The Climate Report 2017/18 - Page 4

The International Hydropower Association monitors global trends and
development in the sector, and manages a database of the world’s
hydropower stations. Each year, the Hydropower Status Report provides
a comprehensive overview of recent developments.
In 2016, hydropower development continued a steady growth trend,
driven by a demand for reliable, clean and affordable power as countries
seek to meet the carbon reduction goals set out in the Paris Agreement.
Key trends and noteworthy developments
• An estimated 31.5 GW of
hydropower capacity was put
into operation, including
pumped storage, bringing the
world’s total installed capacity
to 1,246 GW
• 6.4 GW of pumped storage capacity
came online, nearly twice the
amount installed in 2015
• Total hydropower generation for the
year is estimated at 4,102 TWh, the
greatest ever contribution from a
renewable source
• China once again led the market for
new development, adding 11.7 GW
of new capacity, including 3.7 GW of
pumped storage
• Other countries leading in new
deployments include Ecuador
(2 GW), Ethiopia (1.5 GW), South Africa
(1.3 GW), Vietnam (1.1 GW), Peru
(1 GW) and Switzerland (1 GW).
Initiatives are being established to
manage the risk profile of hydropower
With an ever-increasing focus on ensuring
projects are built in the right way and in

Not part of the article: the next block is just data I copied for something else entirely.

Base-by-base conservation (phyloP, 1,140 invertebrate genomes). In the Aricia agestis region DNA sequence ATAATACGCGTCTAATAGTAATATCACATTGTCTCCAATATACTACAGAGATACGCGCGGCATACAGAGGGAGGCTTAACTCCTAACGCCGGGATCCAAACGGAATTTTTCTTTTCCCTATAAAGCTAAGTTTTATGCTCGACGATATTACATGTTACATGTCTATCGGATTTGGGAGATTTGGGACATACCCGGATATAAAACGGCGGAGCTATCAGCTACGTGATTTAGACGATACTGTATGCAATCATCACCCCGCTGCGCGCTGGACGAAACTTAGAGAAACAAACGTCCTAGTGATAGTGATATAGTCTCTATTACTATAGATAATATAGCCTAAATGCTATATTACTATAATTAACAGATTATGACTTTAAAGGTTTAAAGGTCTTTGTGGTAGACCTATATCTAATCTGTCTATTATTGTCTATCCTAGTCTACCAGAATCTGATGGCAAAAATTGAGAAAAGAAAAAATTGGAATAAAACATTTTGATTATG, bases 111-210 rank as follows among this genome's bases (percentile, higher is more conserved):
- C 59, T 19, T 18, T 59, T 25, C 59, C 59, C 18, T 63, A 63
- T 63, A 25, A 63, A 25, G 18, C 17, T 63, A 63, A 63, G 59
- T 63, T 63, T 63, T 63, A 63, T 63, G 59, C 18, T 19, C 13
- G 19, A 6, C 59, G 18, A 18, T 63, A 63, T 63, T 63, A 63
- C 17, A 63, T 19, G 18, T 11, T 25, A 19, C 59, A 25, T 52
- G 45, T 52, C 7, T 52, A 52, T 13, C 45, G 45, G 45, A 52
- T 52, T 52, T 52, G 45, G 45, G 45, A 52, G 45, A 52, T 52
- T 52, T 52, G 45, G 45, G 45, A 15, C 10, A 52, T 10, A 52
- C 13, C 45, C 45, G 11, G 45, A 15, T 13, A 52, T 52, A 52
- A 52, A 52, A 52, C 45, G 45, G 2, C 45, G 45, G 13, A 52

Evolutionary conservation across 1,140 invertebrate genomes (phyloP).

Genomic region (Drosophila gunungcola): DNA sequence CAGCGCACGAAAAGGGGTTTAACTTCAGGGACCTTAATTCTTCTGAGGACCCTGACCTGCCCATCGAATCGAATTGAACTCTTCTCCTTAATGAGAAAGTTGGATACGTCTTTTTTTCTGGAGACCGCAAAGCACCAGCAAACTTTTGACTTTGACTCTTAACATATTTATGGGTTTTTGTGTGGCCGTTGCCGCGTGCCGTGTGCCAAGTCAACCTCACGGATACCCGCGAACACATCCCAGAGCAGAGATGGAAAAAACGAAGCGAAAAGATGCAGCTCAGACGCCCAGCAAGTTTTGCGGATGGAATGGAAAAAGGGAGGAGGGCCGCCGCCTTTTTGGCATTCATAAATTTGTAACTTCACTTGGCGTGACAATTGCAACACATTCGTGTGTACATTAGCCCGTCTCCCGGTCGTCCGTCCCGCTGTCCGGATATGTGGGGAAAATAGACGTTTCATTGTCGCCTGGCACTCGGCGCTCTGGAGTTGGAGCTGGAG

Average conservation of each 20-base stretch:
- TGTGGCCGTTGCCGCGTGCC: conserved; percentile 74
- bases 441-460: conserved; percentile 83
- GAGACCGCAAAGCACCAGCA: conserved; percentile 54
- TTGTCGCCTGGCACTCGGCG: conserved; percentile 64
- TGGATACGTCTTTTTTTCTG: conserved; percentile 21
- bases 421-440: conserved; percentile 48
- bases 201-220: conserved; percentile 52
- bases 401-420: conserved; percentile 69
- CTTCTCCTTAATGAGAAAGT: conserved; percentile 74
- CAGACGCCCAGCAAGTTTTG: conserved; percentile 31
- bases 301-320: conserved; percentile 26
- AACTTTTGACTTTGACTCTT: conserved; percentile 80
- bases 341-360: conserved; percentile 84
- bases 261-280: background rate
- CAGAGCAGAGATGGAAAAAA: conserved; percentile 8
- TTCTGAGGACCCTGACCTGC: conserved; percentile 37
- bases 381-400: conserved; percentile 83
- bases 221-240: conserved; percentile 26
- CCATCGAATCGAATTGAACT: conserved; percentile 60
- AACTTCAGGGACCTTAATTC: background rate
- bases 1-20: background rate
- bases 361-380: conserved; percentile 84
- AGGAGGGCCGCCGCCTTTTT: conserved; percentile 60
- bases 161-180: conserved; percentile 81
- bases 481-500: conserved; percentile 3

the right place, momentum is building for
the establishment of a support facility for
hydropower project preparation. Such a
facility would optimise private sector
engagement by managing a revolving
fund to support the selection of the most
appropriate project type and location
according to the local context.
This approach could help ensure projects
are built to the highest environmental
standards and are compatible with the
goals of the Paris Agreement, and would
allow developers access to the growing
green bond market, which nearly
doubled in value in 2016, reaching a
record USD 81 billion in issuances.
Renewables are working together to
support grid stability
Innovative projects coupling renewables
technologies are providing firm, stable
power to the grid, while increasing
efficiencies and creating net benefits.
Floating photovoltaics on hydro reservoirs
are under construction in all regions.
Taking advantage of existing infrastructure,
“floatovoltaics” also have increased
efficiencies due to greater cooling.
Also, floating PV panels on hydropower
reservoirs can help reduce water losses
due to evaporation. Pilot projects began
in Brazil, while India announced plans for
600 MW project on the Koyna reservoir.
The USA began operations at the world’s
first geothermal-hydropower hybrid
project, where a hydropower turbine was
added to the injection well, resulting in
reduced operational costs and well safety.
The role of pumped storage is serving
global energy storage requirements
Remaining the only form of electricity
storage available on a large scale and at a
competitive cost, pumped storage systems
are continuing to grow, adding over 6 GW
in 2016. Pumped storage technologies are
also evolving with our changing energy
systems. An innovative wind-hydro hybrid
pumped storage system began
construction at the German Naturspeicher
project. Vessels at the base of the wind
turbines themselves act as upper reservoirs
of a pumped storage system. Wind turbine
heights are increased, harnessing stronger
winds, and the pumped-storage
technology regulates frequency variations
from fluctuations in wind. Meanwhile,
pumped-storage projects are being
developed for small-grid systems in Hawaii
and on the island of Gran Canaria.
Climate Report 2017-18 IHA.indd 2
22/03/2017 17:13:55


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